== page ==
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Old February 17th, 2017, 04:50 AM   #6
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Yes. Quite...

I like flips! (and I don't even change wheels that much...)

My goal is to have a system that is accurate and easy. Many modern wheels are very consistent in bearing spacer which results in a very consistent width. Vintage, not so much...

Anyway with modern wheels, precision installed flips and this box-o-spacers it's a piece of cake to fit wheels with consistent side play.



The numbers are widths in thousandths. I wish I could find a source for Delrin in colors! Three would do to keep things sorted...

.
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Old February 17th, 2017, 02:03 PM   #7
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"The numbers are widths in thousandths. I wish I could find a source for Delrin in colors! Three would do to keep things sorted..."



You could always make or buy them in aluminum and anodize them different colors with rit dye.

Thanks again for the pictures. Ill be making similar tools it looks like to do it right.

I have all the facing and reaming tools necessary, just need to make the press tool and measuring tool or press in slow stages and measure.
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Old February 17th, 2017, 11:32 PM   #8
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You could always make or buy them in aluminum and anodize them different colors with rit dye.
The reason Delrin works so well is it has a bit of give aluminum doesn't. This makes a fit possible that will stay on the axle when the wheel is removed. It is a PITA when you remove a wheel to scrape gum and the spacer falls off.

Post some pix of what you come up with!

.
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Old February 19th, 2017, 04:49 PM   #9
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Like Doc said, completely depends on the truck.

Generally I'll use a 9/32" or sometimes a K bit to chase it. I'll mic the axle to decide. I chuck a 9/32" transfer punch in the drill chuck, and use that to align the truck in the vice. I measure the knurl and will occasionally relieve the opening a little with an L bit so the truck doesn't split. Some trucks are more forgiving than others. Sure Grip's are, Ultimate's clearly are not.

While all that precision is certainly nice, in my estimation anyway, it's not sustainable in a skate application. There are too many cumulative production tolerances to make any sort of precise interchangeability feasible. Plus, once you've gone around a few corners, I can assure you that the axle has probably nudged a little in the truck.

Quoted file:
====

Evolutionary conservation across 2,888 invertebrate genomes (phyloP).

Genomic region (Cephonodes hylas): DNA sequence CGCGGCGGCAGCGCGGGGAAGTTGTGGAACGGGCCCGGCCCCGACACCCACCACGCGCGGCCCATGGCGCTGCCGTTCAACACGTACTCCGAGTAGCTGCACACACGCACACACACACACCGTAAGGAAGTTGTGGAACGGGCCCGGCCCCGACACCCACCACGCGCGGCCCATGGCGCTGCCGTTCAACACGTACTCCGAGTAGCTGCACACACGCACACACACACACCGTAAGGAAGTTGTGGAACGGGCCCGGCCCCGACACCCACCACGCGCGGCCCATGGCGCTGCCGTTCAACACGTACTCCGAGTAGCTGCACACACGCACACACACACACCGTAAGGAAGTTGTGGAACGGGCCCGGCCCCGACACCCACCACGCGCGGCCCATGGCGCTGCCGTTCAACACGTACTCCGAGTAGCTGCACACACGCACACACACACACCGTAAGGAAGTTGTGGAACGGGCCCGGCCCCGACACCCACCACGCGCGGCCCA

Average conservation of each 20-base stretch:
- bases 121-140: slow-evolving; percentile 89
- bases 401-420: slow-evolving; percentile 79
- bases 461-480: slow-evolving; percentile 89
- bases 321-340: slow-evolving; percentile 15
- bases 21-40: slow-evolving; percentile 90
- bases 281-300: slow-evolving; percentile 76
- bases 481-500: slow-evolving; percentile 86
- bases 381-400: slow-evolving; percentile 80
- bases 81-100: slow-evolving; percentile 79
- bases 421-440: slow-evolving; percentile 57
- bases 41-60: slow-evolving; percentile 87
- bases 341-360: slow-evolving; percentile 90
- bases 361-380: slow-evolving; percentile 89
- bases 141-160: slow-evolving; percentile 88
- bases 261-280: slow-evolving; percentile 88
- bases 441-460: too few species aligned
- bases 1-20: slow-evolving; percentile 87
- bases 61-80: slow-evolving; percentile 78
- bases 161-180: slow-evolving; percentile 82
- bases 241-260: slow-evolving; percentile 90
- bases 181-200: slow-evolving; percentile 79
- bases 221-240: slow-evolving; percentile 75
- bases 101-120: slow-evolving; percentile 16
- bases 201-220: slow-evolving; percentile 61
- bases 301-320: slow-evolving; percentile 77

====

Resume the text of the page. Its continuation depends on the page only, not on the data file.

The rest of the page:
I use a simple 1 ton arbor press to push 'em in. You get feedback from the lever than a hydraulic won't give you, so if something isn't quite kosher, you'll know it before you wreck something. Yes, there's an aluminum cap that protects the flip lever, and I take it nice and easy. Use a machinists rule to check centering.

As for shimming, I have good luck with this:



Not super scientific, but sure makes up for the slight variances that will naturally occur.
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Old February 20th, 2017, 05:09 PM   #10
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Plus, once you've gone around a few corners, I can assure you that the axle has probably nudged a little in the truck.
I have not seen that happen with any of mine since I went to my current method. It's not like I skate gentile around corners either...

Agree 100% on the arbor vs hydraulic! With my 2.3T? I use more force than that little aluminum cap can handle. The tool shown above can press with the same sort of force that is apparently used in inserting threaded axles at the factory. I use slightly less than the force required to remove a factory axle. That with heating the truck and loctite make a tight fit. Trying to remove one of mine has resulted in destruction of the flip.

.
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Old February 21st, 2017, 12:16 AM   #11
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I've yet to get an axle that the 1T wouldn't get out, and it makes quick work of Snyder trucks. I've split more Ultimate III trucks than I want to think about. Any more force than that seems excessive to me.
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Old February 28th, 2017, 03:32 PM   #12
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Default 1t is plenty

Cleaned the trucks up, trued the mating surface and widths so they match. Pressed in nice and snug with 1t mechanical press taking it slow and measuring twice.

Got my TI kingpins done with Al and TI hardware(safety pins get replaced with cotter pins after adjusting is finished). Unorthodox cushions but I like freedom of motion. Kids picked the sparkle glitter colors. TI flip axles to finish it off.
8 ball bearings and im waiting for faster natural wheels to come in to finish it.

https://www.flickr.com/photos/150933...7679969136995/